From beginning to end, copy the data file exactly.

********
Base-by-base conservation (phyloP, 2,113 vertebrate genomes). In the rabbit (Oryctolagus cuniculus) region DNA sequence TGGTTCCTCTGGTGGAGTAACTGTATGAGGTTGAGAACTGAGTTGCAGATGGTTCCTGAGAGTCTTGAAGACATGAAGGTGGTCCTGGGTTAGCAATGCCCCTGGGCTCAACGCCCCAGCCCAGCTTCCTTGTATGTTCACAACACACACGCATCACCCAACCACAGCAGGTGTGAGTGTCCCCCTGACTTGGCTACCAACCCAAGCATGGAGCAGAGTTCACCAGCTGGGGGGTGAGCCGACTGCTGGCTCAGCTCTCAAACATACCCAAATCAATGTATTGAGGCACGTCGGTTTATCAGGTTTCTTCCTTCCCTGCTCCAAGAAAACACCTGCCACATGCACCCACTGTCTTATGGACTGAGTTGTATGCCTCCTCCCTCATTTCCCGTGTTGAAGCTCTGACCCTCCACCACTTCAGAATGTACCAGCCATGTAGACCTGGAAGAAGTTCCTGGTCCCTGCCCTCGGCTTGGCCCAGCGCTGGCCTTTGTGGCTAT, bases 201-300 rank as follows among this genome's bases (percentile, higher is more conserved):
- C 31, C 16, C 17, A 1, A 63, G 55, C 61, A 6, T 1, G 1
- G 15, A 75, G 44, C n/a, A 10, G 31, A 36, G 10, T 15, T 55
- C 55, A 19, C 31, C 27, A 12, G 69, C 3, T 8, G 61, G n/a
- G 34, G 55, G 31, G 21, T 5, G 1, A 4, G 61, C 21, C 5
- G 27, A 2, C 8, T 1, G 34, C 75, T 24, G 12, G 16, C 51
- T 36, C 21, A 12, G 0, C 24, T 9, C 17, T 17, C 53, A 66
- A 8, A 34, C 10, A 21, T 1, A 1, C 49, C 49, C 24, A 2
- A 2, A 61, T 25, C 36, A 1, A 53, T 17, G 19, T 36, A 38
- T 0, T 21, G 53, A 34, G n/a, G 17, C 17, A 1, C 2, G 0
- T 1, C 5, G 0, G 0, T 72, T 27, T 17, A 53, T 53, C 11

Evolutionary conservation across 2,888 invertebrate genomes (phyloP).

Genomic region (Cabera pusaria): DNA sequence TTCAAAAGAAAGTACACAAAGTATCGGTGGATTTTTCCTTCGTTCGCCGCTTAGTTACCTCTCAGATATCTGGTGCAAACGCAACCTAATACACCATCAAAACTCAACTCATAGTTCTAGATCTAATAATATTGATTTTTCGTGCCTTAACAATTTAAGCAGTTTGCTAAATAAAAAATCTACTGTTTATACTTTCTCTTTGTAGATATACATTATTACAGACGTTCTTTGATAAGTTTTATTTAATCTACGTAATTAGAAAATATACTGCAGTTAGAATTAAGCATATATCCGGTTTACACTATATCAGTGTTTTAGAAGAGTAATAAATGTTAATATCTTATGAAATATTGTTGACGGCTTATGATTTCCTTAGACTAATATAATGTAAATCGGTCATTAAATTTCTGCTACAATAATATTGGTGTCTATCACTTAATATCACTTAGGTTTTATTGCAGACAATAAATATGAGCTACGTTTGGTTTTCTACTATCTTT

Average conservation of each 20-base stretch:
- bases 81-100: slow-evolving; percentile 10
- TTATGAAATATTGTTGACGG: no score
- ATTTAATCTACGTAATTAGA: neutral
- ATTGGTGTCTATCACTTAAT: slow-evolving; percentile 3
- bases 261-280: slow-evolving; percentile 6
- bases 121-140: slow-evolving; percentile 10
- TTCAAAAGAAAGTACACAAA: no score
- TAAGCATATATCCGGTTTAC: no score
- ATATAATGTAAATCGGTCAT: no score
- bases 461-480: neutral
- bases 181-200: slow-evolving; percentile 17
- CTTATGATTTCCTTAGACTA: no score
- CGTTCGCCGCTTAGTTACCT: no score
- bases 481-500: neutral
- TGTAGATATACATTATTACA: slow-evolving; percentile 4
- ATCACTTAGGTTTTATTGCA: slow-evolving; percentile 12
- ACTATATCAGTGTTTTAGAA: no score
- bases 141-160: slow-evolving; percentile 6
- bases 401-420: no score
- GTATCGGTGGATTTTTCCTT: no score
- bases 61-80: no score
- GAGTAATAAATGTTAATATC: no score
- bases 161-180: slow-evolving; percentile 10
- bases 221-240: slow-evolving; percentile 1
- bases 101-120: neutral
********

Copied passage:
Base-by-base conservation (phyloP, 2,113 vertebrate genomes). In the rabbit (Oryctolagus cuniculus) region DNA sequence TGGTTCCTCTGGTGGAGTAACTGTATGAGGTTGAGAACTGAGTTGCAGATGGTTCCTGAGAGTCTTGAAGACATGAAGGTGGTCCTGGGTTAGCAATGCCCCTGGGCTCAACGCCCCAGCCCAGCTTCCTTGTATGTTCACAACACACACGCATCACCCAACCACAGCAGGTGTGAGTGTCCCCCTGACTTGGCTACCAACCCAAGCATGGAGCAGAGTTCACCAGCTGGGGGGTGAGCCGACTGCTGGCTCAGCTCTCAAACATACCCAAATCAATGTATTGAGGCACGTCGGTTTATCAGGTTTCTTCCTTCCCTGCTCCAAGAAAACACCTGCCACATGCACCCACTGTCTTATGGACTGAGTTGTATGCCTCCTCCCTCATTTCCCGTGTTGAAGCTCTGACCCTCCACCACTTCAGAATGTACCAGCCATGTAGACCTGGAAGAAGTTCCTGGTCCCTGCCCTCGGCTTGGCCCAGCGCTGGCCTTTGTGGCTAT, bases 201-300 rank as follows among this genome's bases (percentile, higher is more conserved):
- C 31, C 16, C 17, A 1, A 63, G 55, C 61, A 6, T 1, G 1
- G 15, A 75, G 44, C n/a, A 10, G 31, A 36, G 10, T 15, T 55
- C 55, A 19, C 31, C 27, A 12, G 69, C 3, T 8, G 61, G n/a
- G 34, G 55, G 31, G 21, T 5, G 1, A 4, G 61, C 21, C 5
- G 27, A 2, C 8, T 1, G 34, C 75, T 24, G 12, G 16, C 51
- T 36, C 21, A 12, G 0, C 24, T 9, C 17, T 17, C 53, A 66
- A 8, A 34, C 10, A 21, T 1, A 1, C 49, C 49, C 24, A 2
- A 2, A 61, T 25, C 36, A 1, A 53, T 17, G 19, T 36, A 38
- T 0, T 21, G 53, A 34, G n/a, G 17, C 17, A 1, C 2, G 0
- T 1, C 5, G 0, G 0, T 72, T 27, T 17, A 53, T 53, C 11

Evolutionary conservation across 2,888 invertebrate genomes (phyloP).

Genomic region (Cabera pusaria): DNA sequence TTCAAAAGAAAGTACACAAAGTATCGGTGGATTTTTCCTTCGTTCGCCGCTTAGTTACCTCTCAGATATCTGGTGCAAACGCAACCTAATACACCATCAAAACTCAACTCATAGTTCTAGATCTAATAATATTGATTTTTCGTGCCTTAACAATTTAAGCAGTTTGCTAAATAAAAAATCTACTGTTTATACTTTCTCTTTGTAGATATACATTATTACAGACGTTCTTTGATAAGTTTTATTTAATCTACGTAATTAGAAAATATACTGCAGTTAGAATTAAGCATATATCCGGTTTACACTATATCAGTGTTTTAGAAGAGTAATAAATGTTAATATCTTATGAAATATTGTTGACGGCTTATGATTTCCTTAGACTAATATAATGTAAATCGGTCATTAAATTTCTGCTACAATAATATTGGTGTCTATCACTTAATATCACTTAGGTTTTATTGCAGACAATAAATATGAGCTACGTTTGGTTTTCTACTATCTTT

Average conservation of each 20-base stretch:
- bases 81-100: slow-evolving; percentile 10
- TTATGAAATATTGTTGACGG: no score
- ATTTAATCTACGTAATTAGA: neutral
- ATTGGTGTCTATCACTTAAT: slow-evolving; percentile 3
- bases 261-280: slow-evolving; percentile 6
- bases 121-140: slow-evolving; percentile 10
- TTCAAAAGAAAGTACACAAA: no score
- TAAGCATATATCCGGTTTAC: no score
- ATATAATGTAAATCGGTCAT: no score
- bases 461-480: neutral
- bases 181-200: slow-evolving; percentile 17
- CTTATGATTTCCTTAGACTA: no score
- CGTTCGCCGCTTAGTTACCT: no score
- bases 481-500: neutral
- TGTAGATATACATTATTACA: slow-evolving; percentile 4
- ATCACTTAGGTTTTATTGCA: slow-evolving; percentile 12
- ACTATATCAGTGTTTTAGAA: no score
- bases 141-160: slow-evolving; percentile 6
- bases 401-420: no score
- GTATCGGTGGATTTTTCCTT: no score
- bases 61-80: no score
- GAGTAATAAATGTTAATATC: no score
- bases 161-180: slow-evolving; percentile 10
- bases 221-240: slow-evolving; percentile 1
- bases 101-120: neutral